Ruwanthi I am originally from a small village called Padiyatalawa in Ampara and I moved to Colombo for my education. I studied at Ladies College in Colombo and it was post O Levels, after a very long discussion with my father, that I realized I should feed my passion in art and design. I started studying Landscape Architecture at the University of Moratuwa but whenever I went to the library to study, I found myself lost inside fashion magazines such as Vogue, Elle and Harpers Bazaar.

It was here that I took a good look at myself and started to recognize my love for fashion.

Ruwanthi says it was the Shilanthi Abayagunawardana Textile Scholarship and the Northumbria University Academic Excellence Scholarship which kickstarted her journey in fashion. This created the opportunity for her to participate on the International Catwalk, representing Sri Lanka at the 30th Anniversary of Graduate Fashion Week in London where she was awarded Runner-up. Thereafter she was declared Semi-Finalist at the Redress Design Awards 2021 and won a Silver Award in Textile and Materials at International Designs Awards 2021 for the handloom panels Ruwanthi developed using waste yarn.

Ruwanthi showcased her work at the International Baltic Ethic Fashion Festival in St Petersburg where she won First Place in the Eco-Fashion category and Second Runner-up position at Sakura Collection Design Awards in Tokyo.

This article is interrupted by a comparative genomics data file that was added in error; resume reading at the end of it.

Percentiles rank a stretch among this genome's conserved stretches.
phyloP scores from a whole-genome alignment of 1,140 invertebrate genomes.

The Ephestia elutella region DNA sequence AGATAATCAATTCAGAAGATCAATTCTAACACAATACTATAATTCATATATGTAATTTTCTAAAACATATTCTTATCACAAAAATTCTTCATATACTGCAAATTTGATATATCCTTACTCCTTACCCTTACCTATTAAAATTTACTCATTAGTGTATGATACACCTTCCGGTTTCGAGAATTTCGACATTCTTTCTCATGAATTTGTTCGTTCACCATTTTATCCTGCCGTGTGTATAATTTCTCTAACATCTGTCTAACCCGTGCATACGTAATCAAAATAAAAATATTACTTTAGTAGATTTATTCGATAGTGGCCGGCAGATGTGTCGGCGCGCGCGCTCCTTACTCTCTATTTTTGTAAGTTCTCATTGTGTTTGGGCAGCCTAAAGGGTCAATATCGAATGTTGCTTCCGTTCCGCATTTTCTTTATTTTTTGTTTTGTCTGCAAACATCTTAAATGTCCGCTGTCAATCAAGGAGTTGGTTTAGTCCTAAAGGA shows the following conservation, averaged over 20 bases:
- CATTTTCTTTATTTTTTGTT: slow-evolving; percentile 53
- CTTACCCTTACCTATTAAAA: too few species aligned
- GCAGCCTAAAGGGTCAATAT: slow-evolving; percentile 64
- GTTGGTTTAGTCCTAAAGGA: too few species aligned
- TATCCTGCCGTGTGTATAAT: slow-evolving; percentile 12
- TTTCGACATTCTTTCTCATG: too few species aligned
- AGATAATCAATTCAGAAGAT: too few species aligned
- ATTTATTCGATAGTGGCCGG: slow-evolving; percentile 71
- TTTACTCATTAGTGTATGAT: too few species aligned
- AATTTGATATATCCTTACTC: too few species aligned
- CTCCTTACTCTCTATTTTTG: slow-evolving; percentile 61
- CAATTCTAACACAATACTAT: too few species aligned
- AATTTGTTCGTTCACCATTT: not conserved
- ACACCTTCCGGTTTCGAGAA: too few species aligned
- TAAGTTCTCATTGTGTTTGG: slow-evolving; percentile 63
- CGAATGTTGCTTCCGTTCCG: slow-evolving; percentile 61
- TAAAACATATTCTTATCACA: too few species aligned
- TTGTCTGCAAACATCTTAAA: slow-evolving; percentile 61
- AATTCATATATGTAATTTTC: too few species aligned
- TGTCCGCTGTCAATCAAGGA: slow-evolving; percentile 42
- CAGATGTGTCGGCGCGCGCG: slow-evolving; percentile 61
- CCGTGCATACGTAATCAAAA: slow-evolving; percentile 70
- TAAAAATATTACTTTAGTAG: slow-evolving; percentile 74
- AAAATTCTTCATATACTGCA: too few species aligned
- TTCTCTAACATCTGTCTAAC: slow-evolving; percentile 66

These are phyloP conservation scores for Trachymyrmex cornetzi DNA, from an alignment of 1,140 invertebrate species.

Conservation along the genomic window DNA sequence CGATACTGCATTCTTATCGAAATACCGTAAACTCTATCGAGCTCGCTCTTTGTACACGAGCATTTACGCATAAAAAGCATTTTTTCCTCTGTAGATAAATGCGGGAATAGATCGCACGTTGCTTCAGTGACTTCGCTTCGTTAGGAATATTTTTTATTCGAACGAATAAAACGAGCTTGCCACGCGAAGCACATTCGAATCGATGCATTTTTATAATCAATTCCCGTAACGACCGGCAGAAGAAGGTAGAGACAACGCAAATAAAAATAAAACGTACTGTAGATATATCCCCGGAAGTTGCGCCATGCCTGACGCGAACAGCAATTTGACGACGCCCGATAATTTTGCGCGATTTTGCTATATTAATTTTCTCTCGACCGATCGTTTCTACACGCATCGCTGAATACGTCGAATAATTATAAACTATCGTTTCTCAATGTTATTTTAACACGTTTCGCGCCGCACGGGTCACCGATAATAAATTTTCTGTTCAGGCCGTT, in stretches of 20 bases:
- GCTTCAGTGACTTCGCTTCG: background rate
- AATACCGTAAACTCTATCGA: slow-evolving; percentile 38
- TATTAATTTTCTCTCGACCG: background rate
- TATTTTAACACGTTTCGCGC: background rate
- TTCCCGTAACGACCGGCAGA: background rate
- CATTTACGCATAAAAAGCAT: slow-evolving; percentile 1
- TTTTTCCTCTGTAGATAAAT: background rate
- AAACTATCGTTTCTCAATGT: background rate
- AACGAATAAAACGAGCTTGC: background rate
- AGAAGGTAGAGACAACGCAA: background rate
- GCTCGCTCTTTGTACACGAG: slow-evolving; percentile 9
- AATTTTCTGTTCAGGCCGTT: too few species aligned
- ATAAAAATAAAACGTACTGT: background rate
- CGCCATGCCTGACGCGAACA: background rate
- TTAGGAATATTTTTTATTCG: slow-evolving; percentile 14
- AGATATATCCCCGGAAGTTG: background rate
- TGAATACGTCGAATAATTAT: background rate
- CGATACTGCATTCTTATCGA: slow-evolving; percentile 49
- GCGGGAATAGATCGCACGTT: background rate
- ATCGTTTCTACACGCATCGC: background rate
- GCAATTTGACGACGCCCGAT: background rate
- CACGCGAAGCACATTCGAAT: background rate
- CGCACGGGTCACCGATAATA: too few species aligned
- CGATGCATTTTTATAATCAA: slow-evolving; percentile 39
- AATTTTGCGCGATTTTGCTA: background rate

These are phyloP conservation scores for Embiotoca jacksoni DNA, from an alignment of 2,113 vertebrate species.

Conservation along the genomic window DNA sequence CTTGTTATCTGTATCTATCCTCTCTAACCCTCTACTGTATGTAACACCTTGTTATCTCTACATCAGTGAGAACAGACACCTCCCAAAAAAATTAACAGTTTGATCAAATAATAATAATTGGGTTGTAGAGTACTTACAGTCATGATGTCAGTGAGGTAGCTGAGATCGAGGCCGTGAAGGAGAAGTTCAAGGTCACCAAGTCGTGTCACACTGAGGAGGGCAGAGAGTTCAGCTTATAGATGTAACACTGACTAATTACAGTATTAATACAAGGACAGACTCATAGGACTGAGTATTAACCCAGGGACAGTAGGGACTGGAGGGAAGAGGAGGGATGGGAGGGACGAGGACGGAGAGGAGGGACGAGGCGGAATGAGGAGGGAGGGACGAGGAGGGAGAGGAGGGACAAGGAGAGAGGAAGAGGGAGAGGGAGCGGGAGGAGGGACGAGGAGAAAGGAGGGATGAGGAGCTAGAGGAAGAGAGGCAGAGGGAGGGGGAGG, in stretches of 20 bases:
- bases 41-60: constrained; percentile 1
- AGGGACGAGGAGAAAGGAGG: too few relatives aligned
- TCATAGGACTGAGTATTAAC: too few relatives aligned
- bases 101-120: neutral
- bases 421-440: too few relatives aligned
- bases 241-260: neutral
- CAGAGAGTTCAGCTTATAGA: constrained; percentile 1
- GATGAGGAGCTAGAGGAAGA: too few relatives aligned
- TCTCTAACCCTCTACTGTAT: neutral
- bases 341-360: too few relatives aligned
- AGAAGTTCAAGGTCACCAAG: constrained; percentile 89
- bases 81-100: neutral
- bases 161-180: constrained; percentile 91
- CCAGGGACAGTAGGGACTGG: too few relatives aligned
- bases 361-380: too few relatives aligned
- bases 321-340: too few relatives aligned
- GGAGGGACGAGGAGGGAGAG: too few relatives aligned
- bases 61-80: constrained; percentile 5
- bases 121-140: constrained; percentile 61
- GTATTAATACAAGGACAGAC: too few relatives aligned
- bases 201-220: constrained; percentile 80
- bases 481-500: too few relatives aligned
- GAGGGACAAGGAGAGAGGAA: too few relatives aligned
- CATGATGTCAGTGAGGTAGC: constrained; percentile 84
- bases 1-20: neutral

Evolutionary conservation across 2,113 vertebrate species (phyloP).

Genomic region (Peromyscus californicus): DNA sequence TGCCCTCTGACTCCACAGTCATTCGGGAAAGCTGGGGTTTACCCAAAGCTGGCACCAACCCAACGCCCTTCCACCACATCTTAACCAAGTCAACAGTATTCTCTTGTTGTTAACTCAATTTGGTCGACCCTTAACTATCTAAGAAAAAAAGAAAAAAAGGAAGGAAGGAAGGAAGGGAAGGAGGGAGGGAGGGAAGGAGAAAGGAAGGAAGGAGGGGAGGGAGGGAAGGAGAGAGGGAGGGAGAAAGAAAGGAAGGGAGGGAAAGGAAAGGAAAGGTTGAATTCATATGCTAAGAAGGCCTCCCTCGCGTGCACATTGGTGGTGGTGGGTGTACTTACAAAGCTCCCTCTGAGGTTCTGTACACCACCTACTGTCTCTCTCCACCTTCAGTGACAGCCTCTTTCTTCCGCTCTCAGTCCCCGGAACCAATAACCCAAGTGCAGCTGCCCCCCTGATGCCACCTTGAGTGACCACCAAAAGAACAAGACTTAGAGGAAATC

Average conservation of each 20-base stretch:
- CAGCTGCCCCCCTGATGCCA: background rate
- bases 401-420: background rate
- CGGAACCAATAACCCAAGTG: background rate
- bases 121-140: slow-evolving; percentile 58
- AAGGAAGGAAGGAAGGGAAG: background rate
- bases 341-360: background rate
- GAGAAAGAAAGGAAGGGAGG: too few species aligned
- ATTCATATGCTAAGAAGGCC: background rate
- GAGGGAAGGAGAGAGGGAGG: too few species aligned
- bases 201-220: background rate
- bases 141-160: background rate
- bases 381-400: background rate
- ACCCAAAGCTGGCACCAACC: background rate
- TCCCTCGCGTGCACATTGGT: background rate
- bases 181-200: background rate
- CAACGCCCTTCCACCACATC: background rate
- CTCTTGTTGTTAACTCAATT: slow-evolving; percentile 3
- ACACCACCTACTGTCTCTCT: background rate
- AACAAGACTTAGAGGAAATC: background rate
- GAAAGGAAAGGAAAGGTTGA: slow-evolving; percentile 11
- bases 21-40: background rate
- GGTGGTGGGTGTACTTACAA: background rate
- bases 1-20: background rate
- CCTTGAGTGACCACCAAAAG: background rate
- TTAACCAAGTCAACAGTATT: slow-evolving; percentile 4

This young Sri Lankan also competed with 450 designers from 18 countries and regions including Europe, the Americas and Asia and won the Fashion Newcomer Award at Taipei Fashion Week 2021, the oldest official fashion competition in Asia.

It is this winning collection which is currently showcased at PR and was also featured in Vogue Taiwan.

The latest collection she completed was for Redress Design Awards 2022, the world's largest sustainable fashion design competition. Being one of the ten finalists, Ruwanthi's collection features zero-waste patterns and convertible and reversible garments and was featured in Vogue Hong Kong October'21 Issue (below).

"I am inspired by design brands such as Sacai and designers such as Yohji Yamamoto, Junya Watanabe & Issey Miyake, " Ruwanthi tells us and it's no surprise they are all Japanese!

"I would say kǣli Vol.1 features many textural explorations and silhouette experimentations." Ruwanthi says about her debut collection at PR. They are all silhouettes designed to be layered or feature as individual statements.